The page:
Wednesday night, the Bruins take the ice for their first Stanley Cup finals appearance in 21 years. The boys in black and gold have become Boston’s darlings, a lovable group of bearded overachievers who have taken us for a crazy ride that began in April and won’t end until June.

But the ride really began in February. That’s when GM Peter Chiarelli shook up the roster in the days leading up to the NHL trade deadline. Chiarelli added Chris Kelly and Rich Peverley, players who would provide depth and grit to the lineup.

The two forwards gave the Bruins the type of quality minutes and grind-it-out shifts a team needs to play two months of grueling playoff hockey.

Chiarelli also added Tomas Kaberle. The defenseman came from Toronto with the reputation of being one of the top puck-distributing blueliners in the game.

He was supposed to help make the B’s power play one of the best in the league. He would be that guy who could carry the puck into the offensive zone and help the team set up on attack.

Kaberle has not been that guy for the Bruins. Now that New England has rediscovered hockey, and sports fans throughout the area have been watching the game in record numbers, the fact that he has been a playoff disappointment is widely known.

The 33-year old defenseman played only 13:06 of Friday night’s pulsating Game 7 win over the Lightning at the Garden. That was the least amount of time any B’s D-man spent on the ice.

His ice time was limited by the fact that the Bruins spent no time on the power play (that’s certainly no complaint — the Lightning didn’t, either, and the Bruins’ strengths this spring are definitely in five-on-five skating.)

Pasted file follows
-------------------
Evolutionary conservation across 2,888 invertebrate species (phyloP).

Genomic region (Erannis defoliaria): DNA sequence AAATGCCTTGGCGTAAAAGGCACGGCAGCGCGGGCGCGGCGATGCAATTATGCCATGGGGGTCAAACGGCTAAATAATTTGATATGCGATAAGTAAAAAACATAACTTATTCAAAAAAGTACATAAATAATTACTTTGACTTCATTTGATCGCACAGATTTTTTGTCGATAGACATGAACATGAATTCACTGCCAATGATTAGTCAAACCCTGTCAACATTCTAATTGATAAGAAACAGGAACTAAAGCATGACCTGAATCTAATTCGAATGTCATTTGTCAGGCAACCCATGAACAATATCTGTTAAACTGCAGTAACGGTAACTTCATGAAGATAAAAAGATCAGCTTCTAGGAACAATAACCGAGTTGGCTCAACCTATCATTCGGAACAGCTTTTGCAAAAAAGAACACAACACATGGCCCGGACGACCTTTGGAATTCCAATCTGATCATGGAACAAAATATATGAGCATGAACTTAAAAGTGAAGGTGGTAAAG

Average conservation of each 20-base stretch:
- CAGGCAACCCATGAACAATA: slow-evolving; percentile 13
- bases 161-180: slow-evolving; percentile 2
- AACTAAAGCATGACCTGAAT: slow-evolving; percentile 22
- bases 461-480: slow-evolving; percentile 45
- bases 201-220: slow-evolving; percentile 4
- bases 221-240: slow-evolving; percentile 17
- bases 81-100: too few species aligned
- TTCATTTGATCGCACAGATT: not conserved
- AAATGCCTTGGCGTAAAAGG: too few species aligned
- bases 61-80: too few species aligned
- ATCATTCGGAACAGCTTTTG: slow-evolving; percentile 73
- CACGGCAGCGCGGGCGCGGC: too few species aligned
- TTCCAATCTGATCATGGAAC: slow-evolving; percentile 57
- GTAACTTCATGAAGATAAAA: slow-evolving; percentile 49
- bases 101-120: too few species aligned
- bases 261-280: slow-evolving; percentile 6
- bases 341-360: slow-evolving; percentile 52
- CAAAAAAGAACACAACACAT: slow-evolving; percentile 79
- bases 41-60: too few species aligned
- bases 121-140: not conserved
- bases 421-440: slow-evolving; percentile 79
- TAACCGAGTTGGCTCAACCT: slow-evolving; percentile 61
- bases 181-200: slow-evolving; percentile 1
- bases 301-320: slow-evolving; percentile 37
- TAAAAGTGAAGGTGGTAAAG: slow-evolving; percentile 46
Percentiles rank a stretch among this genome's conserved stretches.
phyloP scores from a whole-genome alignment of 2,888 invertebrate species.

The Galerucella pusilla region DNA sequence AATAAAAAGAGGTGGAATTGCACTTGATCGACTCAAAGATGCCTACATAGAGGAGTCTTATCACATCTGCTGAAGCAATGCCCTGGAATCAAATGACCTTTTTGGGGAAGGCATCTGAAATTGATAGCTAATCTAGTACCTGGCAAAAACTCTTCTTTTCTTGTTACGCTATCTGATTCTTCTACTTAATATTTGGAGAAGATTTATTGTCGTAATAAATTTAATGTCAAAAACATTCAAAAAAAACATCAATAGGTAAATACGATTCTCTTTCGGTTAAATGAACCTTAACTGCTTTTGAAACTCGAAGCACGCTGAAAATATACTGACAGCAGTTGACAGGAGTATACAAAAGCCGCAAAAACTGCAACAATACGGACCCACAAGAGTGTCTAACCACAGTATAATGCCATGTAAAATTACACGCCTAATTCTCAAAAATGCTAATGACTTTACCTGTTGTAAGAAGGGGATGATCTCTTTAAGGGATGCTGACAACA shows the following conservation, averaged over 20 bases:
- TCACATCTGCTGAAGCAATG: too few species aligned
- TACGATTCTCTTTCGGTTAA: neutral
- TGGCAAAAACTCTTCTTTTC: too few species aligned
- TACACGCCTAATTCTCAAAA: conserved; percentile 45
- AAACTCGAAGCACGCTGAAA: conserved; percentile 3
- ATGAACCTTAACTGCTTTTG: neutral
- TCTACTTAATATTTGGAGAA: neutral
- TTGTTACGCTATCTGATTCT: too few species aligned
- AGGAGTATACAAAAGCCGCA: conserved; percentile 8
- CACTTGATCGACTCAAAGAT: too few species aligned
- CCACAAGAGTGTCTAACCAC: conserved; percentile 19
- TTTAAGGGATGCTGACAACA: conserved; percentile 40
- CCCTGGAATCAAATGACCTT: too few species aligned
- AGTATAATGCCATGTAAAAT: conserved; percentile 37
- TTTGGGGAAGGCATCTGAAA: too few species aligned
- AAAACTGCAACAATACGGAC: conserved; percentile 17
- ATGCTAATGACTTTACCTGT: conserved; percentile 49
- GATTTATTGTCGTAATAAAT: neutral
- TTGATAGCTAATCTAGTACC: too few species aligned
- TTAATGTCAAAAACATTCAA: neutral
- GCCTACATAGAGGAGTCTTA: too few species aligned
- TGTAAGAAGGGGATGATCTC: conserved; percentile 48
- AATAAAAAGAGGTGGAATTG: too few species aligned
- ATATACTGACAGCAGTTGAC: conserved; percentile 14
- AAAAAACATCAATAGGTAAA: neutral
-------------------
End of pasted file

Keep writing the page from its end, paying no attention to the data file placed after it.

The lack of minutes logged by Kaberle was a glaring reminder that he has not been a core part of this playoff unit. In fact, his role on the team has diminished with each round.

He hasn’t helped the power play – the Bruins are a woeful 5 for 61 in the Stanley Cup playoffs – and he hasn’t helped himself with his repeated turnovers in the defensive end.

Kaberle has taken the mantle passed on from Dennis Wideman, and Steve Montadore before him, as the defenseman B’s fans love to hate.

The difference is, the Bruins gave up quite a ransom to secure his talents.

By virtue of their appearance in the Stanley Cup finals, the B’s will give up an additional second-round pick in the 2012 draft to the Maple Leafs, on top of a first rounder this summer and prospect Joe Colbourne.

It’s a lot to give up for a guy who has given so little. It also makes the team’s run to June that much more remarkable. Not many teams could see a deal like that fail and still have a successful spring.

We’re reminded of the 2007 Red Sox, who went out and acquired Eric Gagne at the trade deadline.

Gagne, one of the best closers in recent history, was the best player moved that July day. He was also a complete bust in Boston.

And, in spite of his inability to get outs, the Sox won the World Series. They adjusted to the fact that Gagne was a shell of his former self, using him in just one game against the Rockies that October. They didn’t let a bad trade derail their championship run.

So far, the Bruins have been able to do the same thing with Kaberle. Claude Julien, criticized for being the Grady Little of hockey and not making enough adjustments during a game and a series, has adjusted Kaberle’s ice time since the playoffs started.

He’s coached the defensive unit into a strength, not a weakness.

Because of that, Kaberle will undoubtedly be used more sparingly over the next two weeks. We don’t point this out as a negative.

The fact that Chiarelli made the move and that Julien has adjusted to what Kaberle has (and hasn’t) done on the ice is a definite positive.

It’s also a big part of the reason the Bruins are one of two NHL teams still playing hockey this week.

 

Tom Caron is the studio host for Red Sox broadcasts on the New England Sports Network. His column appears in the Press Herald on Tuesdays.